New fencing regulations require special attention from owner in case of death – The Channels

The cliffs of Isla Vista, California were the scene of 14 identified deaths over the last 30 years. In an attempt to prevent these deaths, the county approved a minimum requirement of 6 feet fence along oceanfront Del Playa Drive.

The last death Jacob Parker in April, she raised awareness about the current fence on the Isla Vista property, which still stands at its original height of 3.5 feet.

“I was there when he went down,” said Jack Javier, a close friend of Parker’s. “If the second post behind the initial fence had been a foot higher, he might have survived.”

According to County Supervisor Laura Capps, the county cannot make changes to existing properties retroactively; Only new properties located along cliffs and those with building permits are subject to the required higher fences.

However, according to Capps, the county subsidizes the process of building additional fences by paying for permits needed by property owners.

“Sometimes you can’t let human behavior correct itself. You have to design (fences) to make it safer,” said Jonathan Abboud, Isla Vista Community Services District (IVCSD) CEO and President of City College Trustee.

In addition to obtaining permission to change fence height, Capps said property owners could pay several thousand dollars depending on the size of the oceanfront balcony.

“Sometimes permit processing times can be an obstacle, but that’s not really the responsibility of the property owner,” Abboud said. “If they just return the permit, it will eventually get approved.”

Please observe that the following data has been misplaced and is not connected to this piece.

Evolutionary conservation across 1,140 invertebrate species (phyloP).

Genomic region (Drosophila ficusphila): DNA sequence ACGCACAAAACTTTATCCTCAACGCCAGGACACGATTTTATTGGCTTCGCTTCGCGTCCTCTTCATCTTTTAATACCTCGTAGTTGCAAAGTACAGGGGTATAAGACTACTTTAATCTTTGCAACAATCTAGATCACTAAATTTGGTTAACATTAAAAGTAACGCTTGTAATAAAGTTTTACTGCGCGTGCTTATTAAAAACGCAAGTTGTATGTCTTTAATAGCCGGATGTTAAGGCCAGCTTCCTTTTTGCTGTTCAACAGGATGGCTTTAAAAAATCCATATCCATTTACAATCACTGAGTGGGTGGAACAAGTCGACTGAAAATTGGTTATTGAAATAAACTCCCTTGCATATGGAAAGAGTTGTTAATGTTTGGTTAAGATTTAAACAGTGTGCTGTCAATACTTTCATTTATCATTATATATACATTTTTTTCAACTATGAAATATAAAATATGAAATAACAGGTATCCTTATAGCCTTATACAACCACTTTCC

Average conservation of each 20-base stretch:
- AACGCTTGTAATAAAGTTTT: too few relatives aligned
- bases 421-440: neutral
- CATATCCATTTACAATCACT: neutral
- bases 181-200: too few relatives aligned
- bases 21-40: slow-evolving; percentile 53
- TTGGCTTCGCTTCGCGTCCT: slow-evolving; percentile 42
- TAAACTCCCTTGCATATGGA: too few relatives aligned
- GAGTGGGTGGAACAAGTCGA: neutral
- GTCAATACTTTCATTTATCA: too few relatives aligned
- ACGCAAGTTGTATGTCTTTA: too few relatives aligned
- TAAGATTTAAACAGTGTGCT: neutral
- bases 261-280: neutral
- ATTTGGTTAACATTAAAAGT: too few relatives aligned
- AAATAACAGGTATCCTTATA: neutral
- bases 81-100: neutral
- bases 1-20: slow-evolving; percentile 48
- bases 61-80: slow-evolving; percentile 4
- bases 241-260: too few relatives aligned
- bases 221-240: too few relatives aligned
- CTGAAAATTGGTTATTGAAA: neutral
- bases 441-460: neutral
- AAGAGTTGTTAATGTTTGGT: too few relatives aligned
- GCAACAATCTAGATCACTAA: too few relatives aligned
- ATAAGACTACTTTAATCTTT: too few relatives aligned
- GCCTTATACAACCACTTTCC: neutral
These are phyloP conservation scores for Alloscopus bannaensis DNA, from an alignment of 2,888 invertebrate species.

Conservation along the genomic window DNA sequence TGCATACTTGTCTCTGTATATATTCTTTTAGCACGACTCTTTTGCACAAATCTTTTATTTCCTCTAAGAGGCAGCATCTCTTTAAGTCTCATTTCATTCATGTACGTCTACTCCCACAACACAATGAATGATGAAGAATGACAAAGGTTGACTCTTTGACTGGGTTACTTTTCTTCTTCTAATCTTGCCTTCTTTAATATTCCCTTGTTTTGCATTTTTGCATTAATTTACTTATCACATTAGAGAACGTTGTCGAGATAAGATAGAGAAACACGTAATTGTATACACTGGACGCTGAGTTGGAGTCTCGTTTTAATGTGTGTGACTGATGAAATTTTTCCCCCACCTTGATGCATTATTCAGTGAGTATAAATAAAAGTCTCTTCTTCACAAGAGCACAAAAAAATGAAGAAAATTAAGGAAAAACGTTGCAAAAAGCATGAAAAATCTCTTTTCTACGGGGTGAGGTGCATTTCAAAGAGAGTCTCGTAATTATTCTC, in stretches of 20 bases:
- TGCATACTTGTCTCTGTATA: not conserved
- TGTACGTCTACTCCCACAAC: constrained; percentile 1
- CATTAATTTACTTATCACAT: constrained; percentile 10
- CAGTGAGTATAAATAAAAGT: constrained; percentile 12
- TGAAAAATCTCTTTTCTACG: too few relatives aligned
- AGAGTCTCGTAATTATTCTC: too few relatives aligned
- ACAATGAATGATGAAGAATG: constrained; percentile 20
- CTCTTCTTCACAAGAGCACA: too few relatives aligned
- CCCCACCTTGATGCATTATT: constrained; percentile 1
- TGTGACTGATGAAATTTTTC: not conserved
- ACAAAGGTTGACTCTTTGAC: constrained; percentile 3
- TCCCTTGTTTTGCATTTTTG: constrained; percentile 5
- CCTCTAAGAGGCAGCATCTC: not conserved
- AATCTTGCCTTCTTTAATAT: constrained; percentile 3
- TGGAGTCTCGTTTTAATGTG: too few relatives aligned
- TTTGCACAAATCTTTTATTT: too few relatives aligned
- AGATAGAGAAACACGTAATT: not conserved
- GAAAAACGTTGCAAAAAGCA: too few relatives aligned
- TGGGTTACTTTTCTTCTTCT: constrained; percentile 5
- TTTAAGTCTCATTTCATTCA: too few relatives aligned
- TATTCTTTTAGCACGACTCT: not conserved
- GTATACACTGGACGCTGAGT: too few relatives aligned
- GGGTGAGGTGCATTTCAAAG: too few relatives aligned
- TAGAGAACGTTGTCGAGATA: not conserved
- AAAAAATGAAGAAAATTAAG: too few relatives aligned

Capps says the California Coastal Commission, the agency that controls the state’s coastline, is not impeding the county’s new regulations.

Joaquín Pérez, a close friend of Parker’s and an Isla Vista resident, urged property owners to prioritize installing taller fencing in residential areas of Isla Vista, where people congregate and are most tempted to climb over the fence.

Rugged Coastal Del Playa Drive on Friday, May 10 in Isla Vista, California. Residents and visitors to this unincorporated town can view balconies and houses along the cliff from the beaches below. (Angel Corzo)

“You can’t really use the restroom at these parties,” Pérez said. “And of course it’s not a good idea, but a lot of people piss. They jump over the fence and pee.

According to Capps, installing a light sensor for people near cliff edges could possibly prevent them from taking further action before deciding to jump the fence. Additionally, Capps says the county is also working on funding permanent bathrooms along Del Playa.

Mateusz Strzepek, local resident and former San Luis Obispo candidate for city council, advocated against a taller fence to preserve Isla Vista’s scenic bluffs.

“People don’t really jump over fences to urinate or play tricks. This is simply misleading information,” Strzepek said. “People don’t have much incentive to climb these fences, and it seems like we’re creating a barrier that separates us from nature.”

According to Abboud, IVCSD is working to establish relationships with Isla Vista property managers by inviting them to meetings hosted by UCSB and IV Safe.

“For the most part, property management companies maintain pretty good contact with (IVCSD),” Abboud said. “Wolfe, Sierra and Meridian, even Playa Life; all these (companies) we have contact with.”

But according to Abboud, the hardest thing to contact is independent Isla Vista property owners who are not affiliated with larger companies.

Nevertheless, Abboud hopes that Isla Vista property owners will implement these changes for the public good as he and IVCSD continue to spread awareness about bluff safety by conducting door-to-door interviews, distributing information pamphlets and updating their social media and website.

According to Abboud, IVCSD is also working with local promoters and bands to host more formal night events in Isla Vista, hoping to reduce attendance at chaotic and dangerous house parties.

“These bluffs are beautiful; it’s fun to be involved, especially in this beautiful setting at UCSB,” Capps said. – But they are quite dangerous.

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